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    Rutledge Leads 16-State Coalition Supporting the NRA

    April 1, 2021

    LITTLE ROCK – Arkansas Attorney General Leslie Rutledge announced that Arkansas is leading an amicus brief joined by 16 State attorneys general supporting the National Rifle Association’s (NRA) efforts to “dump” New York and reorganize in Texas. The brief opposes the New York Attorney General Letitia James’s effort to dismiss the NRA’s chapter 11 petition and recounts New York’s politically motivated attempt in a separate lawsuit to dissolve the NRA. The NRA is the country’s oldest civil rights organization and leading Second Amendment advocacy organization, and James hopes that her attempts to destroy the NRA will undermine Americans’ constitutional right to keep and bear arms.

    “New York’s effort to stop the NRA from reorganizing in Texas is just another chapter in New York’s vendetta against the Second Amendment,” said Attorney General Leslie Rutledge. “I am proud to continue to support the right to keep and bear arms and organizations like the NRA who stand up to defend it.”

    In August, Attorney General Letitia James filed a lawsuit in New York state court seeking to dissolve the NRA. Separately, the District of Columbia Attorney General filed an action against the non-profit organization NRA Foundation, but the DC lawsuit tellingly did not seek dissolution.

    Subsequently, the NRA responded by suing Attorney General James in New York federal court, explaining that her dissolution lawsuit violated the First Amendment by seeking to punish the NRA for its constitutionally protected Second Amendment advocacy. In December, Attorney General Rutledge filed a 16-state amicus brief supporting the NRA’s lawsuit against James.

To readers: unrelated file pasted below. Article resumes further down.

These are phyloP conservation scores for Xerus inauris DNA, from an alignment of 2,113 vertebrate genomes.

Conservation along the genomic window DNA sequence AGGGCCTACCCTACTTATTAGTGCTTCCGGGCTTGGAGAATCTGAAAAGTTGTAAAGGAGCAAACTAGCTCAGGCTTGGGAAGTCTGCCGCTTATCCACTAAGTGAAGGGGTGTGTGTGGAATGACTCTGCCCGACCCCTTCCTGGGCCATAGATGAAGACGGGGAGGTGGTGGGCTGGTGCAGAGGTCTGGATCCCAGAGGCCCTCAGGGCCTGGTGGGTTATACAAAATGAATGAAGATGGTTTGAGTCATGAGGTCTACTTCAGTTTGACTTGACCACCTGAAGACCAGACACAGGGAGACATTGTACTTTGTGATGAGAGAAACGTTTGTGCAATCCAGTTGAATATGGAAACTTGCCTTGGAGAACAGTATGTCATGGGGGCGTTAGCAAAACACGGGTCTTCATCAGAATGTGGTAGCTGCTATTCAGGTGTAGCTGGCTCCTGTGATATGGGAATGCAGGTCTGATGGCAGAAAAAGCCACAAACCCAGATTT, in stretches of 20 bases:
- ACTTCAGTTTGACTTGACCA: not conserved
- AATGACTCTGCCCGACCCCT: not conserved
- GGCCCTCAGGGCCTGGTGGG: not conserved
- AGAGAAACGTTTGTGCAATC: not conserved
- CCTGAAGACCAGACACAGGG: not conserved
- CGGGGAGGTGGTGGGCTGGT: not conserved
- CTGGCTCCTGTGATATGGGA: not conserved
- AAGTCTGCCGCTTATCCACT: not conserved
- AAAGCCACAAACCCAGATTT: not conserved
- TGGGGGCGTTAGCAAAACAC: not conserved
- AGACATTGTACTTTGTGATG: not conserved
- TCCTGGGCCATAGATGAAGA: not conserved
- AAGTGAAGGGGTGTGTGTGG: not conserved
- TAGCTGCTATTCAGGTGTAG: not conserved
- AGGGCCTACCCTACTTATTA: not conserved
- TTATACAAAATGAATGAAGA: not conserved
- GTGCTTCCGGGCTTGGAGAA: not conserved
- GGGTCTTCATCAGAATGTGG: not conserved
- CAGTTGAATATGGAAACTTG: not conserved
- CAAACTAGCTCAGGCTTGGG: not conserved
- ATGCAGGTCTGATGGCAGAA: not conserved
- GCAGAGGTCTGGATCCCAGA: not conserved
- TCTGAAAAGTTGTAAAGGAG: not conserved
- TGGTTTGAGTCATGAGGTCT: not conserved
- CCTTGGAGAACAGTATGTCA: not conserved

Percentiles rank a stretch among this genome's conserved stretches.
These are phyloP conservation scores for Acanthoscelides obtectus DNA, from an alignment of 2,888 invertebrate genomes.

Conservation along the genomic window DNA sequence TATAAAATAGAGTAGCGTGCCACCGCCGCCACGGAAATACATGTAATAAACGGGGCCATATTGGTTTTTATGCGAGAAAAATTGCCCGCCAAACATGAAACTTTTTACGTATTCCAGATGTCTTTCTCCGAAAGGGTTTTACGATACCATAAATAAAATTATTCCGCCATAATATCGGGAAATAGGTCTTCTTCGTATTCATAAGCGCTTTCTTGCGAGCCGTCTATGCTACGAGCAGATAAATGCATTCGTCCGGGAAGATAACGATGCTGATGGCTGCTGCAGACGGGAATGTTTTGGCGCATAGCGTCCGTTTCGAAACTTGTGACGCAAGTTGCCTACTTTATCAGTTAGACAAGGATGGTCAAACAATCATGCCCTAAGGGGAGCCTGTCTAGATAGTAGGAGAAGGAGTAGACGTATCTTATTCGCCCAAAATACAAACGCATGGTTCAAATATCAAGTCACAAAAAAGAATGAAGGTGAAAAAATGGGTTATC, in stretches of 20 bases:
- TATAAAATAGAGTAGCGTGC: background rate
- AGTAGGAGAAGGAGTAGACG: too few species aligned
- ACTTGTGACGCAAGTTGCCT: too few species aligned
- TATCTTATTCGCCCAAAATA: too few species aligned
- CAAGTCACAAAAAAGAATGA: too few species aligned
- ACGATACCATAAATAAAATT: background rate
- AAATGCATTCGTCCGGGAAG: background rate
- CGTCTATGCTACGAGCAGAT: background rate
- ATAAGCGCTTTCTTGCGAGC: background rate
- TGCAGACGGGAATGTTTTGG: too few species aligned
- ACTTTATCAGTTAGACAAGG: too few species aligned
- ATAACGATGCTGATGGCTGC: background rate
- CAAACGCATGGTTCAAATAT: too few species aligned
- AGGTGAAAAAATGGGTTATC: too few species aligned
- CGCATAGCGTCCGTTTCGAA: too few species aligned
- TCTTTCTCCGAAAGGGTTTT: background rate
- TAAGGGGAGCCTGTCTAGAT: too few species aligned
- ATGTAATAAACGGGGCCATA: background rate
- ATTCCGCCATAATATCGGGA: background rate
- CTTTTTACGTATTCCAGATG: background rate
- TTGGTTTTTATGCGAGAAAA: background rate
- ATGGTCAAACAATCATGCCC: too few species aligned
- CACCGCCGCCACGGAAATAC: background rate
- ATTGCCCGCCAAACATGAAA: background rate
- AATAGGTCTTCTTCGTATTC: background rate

In January, the NRA announced that it was “dumping” New York and reorganizing as a Texas nonprofit in order to operate in a state that shares its respect for the Second Amendment. It filed a chapter 11 petition in federal bankruptcy court to begin the process of reorganizing in Texas. The New York Attorney General—not wanting the organization to leave New York—responded by filing a motion seeking to dismiss the NRA’s petition. Arkansas’s amicus brief supports the NRA’s efforts to reorganize and details New York’s history of retaliating against the NRA for the organization’s defense of a fundamental constitutional right. It argues that there is nothing improper about the NRA seeking to leave New York when the state has sought to dissolve it for advocating for Americans’ constitutional right to keep and bear arms.

    Rutledge leads the amicus brief and is joined by Alabama, Alaska, Georgia, Idaho, Kentucky, Louisiana, Mississippi, Missouri, Montana, Ohio, Oklahoma, South Carolina, South Dakota, Utah, and West Virginia.

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